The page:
Chicken fanciers flood city hall, city to consider new fowl ordinance July 24


Ulysses has become a very chicken-friendly town.

The Ulysses City Council met in regular session June 26 and the big item on the agenda was an ordinance to allow residents to keep chickens on their property within the city limits. While many residents already keep chickens within city limits, it is currently against the law.

But that’s probably about to change.

The council originally heard from chicken fanciers at its June 12 meeting, but wanted residents who were against keeping chickens inside the city to make their voices heard so it could consider both sides of the issue. A request on the city’s social media and reports in the Ulysses News, however, failed to bring about anyone who was anti-chicken to the June 26 meeting.

Joshua Martin spoke in favor of allowing chickens and explained why.

“Chickens can provide a family with food, especially in these hard times, with eggs or their meat” Martin said. “By owning chickens, you avoid supporting the industrial farms that produce the majority of the eggs that are sold here in the United States where hens are kept in such close inhumane quarters that they can’t stretch their legs, walk around, or even socialize with other chickens.”

Martin added that, aside from the initial coop expense, the average egg costs $3 a dozen; chickens serve as composters for kitchen scraps, and their feces can be used as fertilizer for gardens. Chickens eat pests and make great pets that can help children learn responsibility, Martin added.

Martin had a message to anyone who says chickens attract rodents.

“Everywhere there are people, there are rodents, and beyond that, there are still rodents; you don’t always see them, but they’re there,” he said. “The rodents is essential to the balance of our ecosystem they keep the insect population check, they clean up decaying material and contribute to other animal diets. Rodents don’t become a problem until we create the right conditions for an infestation.”

“He said securing feed and keeping the coops clean decreases temptations for rodents.

Even some chicken fans are not too fond of roosters because of the crowing, but Martin pointed out that “hen song” is 70 decibels and a rooster crow is 90 decibels, compared dog barks, which can reach as high as 100 decibels and a screaming child 120 decibels.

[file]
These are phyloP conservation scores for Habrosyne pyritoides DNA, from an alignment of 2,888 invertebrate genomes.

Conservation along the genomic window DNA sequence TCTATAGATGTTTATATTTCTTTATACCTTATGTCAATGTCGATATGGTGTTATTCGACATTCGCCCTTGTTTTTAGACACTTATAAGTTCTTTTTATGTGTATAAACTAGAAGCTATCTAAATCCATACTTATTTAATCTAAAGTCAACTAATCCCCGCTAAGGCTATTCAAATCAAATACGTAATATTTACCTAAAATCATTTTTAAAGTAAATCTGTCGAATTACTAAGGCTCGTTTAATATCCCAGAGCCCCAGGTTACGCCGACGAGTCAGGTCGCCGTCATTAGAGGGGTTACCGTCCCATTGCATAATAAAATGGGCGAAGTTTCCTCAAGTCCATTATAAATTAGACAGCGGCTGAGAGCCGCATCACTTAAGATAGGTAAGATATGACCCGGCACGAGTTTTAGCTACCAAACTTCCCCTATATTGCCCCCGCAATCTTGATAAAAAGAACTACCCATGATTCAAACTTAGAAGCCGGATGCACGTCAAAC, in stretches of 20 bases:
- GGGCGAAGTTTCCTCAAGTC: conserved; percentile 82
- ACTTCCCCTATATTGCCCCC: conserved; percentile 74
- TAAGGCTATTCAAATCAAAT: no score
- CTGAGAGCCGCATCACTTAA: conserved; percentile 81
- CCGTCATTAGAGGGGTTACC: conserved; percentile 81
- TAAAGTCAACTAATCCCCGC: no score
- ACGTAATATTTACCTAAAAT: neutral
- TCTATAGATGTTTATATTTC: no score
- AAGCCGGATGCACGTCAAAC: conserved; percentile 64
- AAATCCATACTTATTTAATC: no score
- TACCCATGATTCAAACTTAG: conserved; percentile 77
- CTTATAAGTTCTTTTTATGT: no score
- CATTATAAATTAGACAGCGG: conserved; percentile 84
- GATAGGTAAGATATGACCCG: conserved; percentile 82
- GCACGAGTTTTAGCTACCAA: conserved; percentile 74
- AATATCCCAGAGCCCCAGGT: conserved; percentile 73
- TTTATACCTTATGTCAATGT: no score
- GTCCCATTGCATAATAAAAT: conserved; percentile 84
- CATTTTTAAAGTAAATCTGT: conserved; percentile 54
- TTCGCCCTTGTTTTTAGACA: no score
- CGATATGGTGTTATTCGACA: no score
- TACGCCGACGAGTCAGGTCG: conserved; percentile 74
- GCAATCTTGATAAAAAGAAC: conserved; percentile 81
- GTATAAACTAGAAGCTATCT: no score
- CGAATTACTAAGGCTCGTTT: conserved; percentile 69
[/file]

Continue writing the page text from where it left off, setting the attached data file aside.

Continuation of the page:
Addressing the smell, Martin added that a properly-kept chicken coop should not smell and if the chicken-keeper maintains good practices, smell won’t linger.

“With the right measures, such as number of chickens one can own - though I do not think there should be a limit - no roosters - if that’s still an issue - or keeping chickens confined to your property with proper care as required with owning cats and dogs, we can coexist with chickens,” Martin said. “With Ulysses being a highly-agricultural area, it only makes sense to allow its residents to keep chickens responsibly with reasonable rules and regulations.”

Jamilin Lorenson - who spoke during public forum regarding fireworks - said she is pro-chicken but anti-rooster.

“You have a whole town with a whole bunch of roosters, you’re going to have a lot of noise and decibels are going to add together,” Lorenson said. “So, with a dog, if its barking at 2:00 in the morning there’s rules, you can fill it out and you can turn it in and you can be ticketed for the dog barking; you really can’t do that with roosters.”

Lorenson asked who would be responsible for rounding the chickens up if they get loose, and if animal control has to pick up chickens, where will they be kept.

“We have a lot to discuss,” said Mayor Tim McCauley. “And that’s why we need info from the community, what everybody things - pro, cons, whatever.”

Deion Rodriguez of Ulysses has chickens, and said they are great to have around with his young children.

“Everybody has their own opinion on what they feel about having them here in town, Rodriguez said. “I think it could be a good thing so you don’t have to drive all the way out to the farm to do it and you have a few in town and you have a big enough yard and your coops built right, they shouldn’t get out.”

When asked about raising birds for meat, its Administrator Luke Grimes said his thought would be to not allow butchering in town based on his discussions with the state and local law enforcement.

“So much of what we are going to put forward is going to be for the worst case scenario,” Grimes said. “You’re obviously going to have people that are very, very skilled chicken owners - know what they’re doing, very intentional about it (but) you’re going to have people who are just going to buy chickens and they don’t know anything about it and they don’t really care. So things that we do put forward are going to be with that mind.”

When asked about dove and quail, Grimes said he couldn’t find a reason why those fowl shouldn’t be allowed if chickens are.

“My idea on a meat bird, we’re going to put a limit on how many you can have if this does pass,” Grimes added.

As far as number of birds allowed, Animal Control Officer Anne Langston said four to six.

“Personally, I love chickens, they do teach a lot of responsibility to children,” officer Langston said, saying there’s already a ‘Chicken-At-Large’ problem in some parts of town, and also a fox problem, which she said  would get worse with more chickens in town.

Langston is not opposed to chickens if they are taken care of responsibly, but pointed out she’s anti-rooster because of cock fighting.

“I wanted you do be aware that it is an issue in town already,” she said.

•A copy of the proposed ordinance is available on the City’s Facebook page, the Ulysses News Facebook page, Ulysses City Hall, and at The council will consider a vote on the ordinance July 24 at 5 p.m.